This Massachusetts Funeral Law May Have You Scratching Your Head
As you have probably read in past articles, Massachusetts is home to some strange laws. Sure, we are a progressive state but we still have some laws on the books that are beyond outdated and others that make you say huh?
A few of the laws we mentioned in the past include:
- Snoring being prohibited in Massachusetts unless all bedroom windows are closed and securely locked. I must say even though this is a pretty ridiculous law, I love it. It just tickles me.
- Tomatoes are not allowed in the production of clam chowder in Massachusetts. Well, I get that Massachusetts folks are passionate about their authentic and delicious creamy clam chowder. Save the red for New York.
- Getting slapped with a $10 fine if you deface a milk carton without the owner's consent. A very strange Massachusetts law. Who are you hurting if you want to draw a happy face on a milk carton?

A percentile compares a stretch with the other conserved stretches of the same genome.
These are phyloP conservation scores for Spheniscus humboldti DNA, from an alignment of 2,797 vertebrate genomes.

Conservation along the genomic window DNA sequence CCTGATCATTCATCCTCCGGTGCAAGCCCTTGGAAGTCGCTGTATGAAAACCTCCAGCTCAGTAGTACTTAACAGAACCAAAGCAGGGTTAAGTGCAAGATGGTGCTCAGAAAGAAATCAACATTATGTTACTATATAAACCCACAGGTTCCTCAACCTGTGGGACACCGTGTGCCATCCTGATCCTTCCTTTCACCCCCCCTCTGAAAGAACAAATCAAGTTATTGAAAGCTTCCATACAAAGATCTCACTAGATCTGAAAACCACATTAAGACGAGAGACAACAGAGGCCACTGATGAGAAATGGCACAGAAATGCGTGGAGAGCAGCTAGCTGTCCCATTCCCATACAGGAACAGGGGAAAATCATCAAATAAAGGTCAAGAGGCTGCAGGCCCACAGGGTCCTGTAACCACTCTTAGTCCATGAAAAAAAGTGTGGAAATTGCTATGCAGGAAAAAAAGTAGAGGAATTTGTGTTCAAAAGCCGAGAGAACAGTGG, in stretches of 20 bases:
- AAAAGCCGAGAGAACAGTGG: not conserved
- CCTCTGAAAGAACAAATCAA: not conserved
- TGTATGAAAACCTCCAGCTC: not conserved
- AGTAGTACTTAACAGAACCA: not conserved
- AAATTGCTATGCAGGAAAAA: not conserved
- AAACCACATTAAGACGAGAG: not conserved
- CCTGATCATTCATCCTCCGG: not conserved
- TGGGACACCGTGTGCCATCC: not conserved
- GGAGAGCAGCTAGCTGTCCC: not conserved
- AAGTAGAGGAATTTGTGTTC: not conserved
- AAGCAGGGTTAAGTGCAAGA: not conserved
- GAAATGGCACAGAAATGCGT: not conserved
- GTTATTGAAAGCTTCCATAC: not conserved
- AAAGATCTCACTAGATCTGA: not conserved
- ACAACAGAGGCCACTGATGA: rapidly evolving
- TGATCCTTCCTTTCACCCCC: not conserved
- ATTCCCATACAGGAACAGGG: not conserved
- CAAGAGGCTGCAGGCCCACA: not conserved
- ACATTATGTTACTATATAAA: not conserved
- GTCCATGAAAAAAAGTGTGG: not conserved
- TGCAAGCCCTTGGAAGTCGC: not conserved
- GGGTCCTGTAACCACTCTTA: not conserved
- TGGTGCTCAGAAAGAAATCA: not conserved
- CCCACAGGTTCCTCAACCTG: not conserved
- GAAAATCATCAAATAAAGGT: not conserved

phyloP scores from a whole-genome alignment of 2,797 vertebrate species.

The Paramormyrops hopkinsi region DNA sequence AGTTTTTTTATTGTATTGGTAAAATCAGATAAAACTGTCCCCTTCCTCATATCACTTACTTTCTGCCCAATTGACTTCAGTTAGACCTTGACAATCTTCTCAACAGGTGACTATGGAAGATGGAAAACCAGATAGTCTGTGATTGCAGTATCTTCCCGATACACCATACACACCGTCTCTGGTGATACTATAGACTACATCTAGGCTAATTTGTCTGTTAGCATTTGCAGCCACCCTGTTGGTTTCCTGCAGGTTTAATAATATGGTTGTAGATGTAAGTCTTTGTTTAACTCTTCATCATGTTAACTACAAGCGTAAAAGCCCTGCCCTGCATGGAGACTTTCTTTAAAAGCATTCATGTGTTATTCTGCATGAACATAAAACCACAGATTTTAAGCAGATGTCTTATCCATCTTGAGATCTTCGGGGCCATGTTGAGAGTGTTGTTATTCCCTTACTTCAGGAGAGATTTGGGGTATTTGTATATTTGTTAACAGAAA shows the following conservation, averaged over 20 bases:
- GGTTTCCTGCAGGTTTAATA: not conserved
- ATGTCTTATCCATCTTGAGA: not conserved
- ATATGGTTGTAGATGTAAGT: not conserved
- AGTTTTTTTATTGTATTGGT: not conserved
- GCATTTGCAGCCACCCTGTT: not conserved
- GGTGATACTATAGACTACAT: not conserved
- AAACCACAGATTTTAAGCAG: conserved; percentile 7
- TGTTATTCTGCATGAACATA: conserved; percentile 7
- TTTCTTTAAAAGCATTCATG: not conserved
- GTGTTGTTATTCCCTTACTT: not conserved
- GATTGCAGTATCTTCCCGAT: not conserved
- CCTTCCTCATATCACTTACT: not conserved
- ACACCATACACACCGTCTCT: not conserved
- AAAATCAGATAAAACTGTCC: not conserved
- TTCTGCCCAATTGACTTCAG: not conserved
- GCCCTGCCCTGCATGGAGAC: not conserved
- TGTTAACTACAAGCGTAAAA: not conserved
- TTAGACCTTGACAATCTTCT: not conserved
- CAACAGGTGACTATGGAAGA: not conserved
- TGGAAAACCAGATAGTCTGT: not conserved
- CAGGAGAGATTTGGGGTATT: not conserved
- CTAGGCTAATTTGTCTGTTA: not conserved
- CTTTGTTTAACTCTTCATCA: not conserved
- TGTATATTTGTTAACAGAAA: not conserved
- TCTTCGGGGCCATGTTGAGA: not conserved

Those are just a few of the weird Massachusetts laws that we have looked at in the past but another one that really makes me scratch my head has to do with eating at funerals.
There's a Massachusetts law that prohibits mourners from eating more than three sandwiches at a funeral. I have so many questions including the following:
- How was 3 chosen as the magic number?
- Who would be eating that many sandwiches anyway?
- Why would one be stuffing their face when they're supposed to be paying respect to the deceased?
- Who works up that kind of appetite at a funeral?
Unfortunately, I have attended a number of funerals in Berkshire County over the years including my father's funeral in Adams in August 1996, my aunt's funeral a few years ago in North Adams, my grandmother's significant other's funeral a few years back in the Town of Cheshire, and retired radio news anchor, Tom Jay's funeral in Great Barrington in 2012, just to name a few. I don't even remember sandwiches being an option at these gatherings as eating was the furthest thing from my mind. I could understand eating at a gathering after a funeral but during? Give me a break.
This is definitely a strange Massachusetts law but I'm willing to bet that nobody nowadays is receiving a fine or being carted off in a paddy wagon if he or she breaks it. The offender may receive a stink eye from others though.
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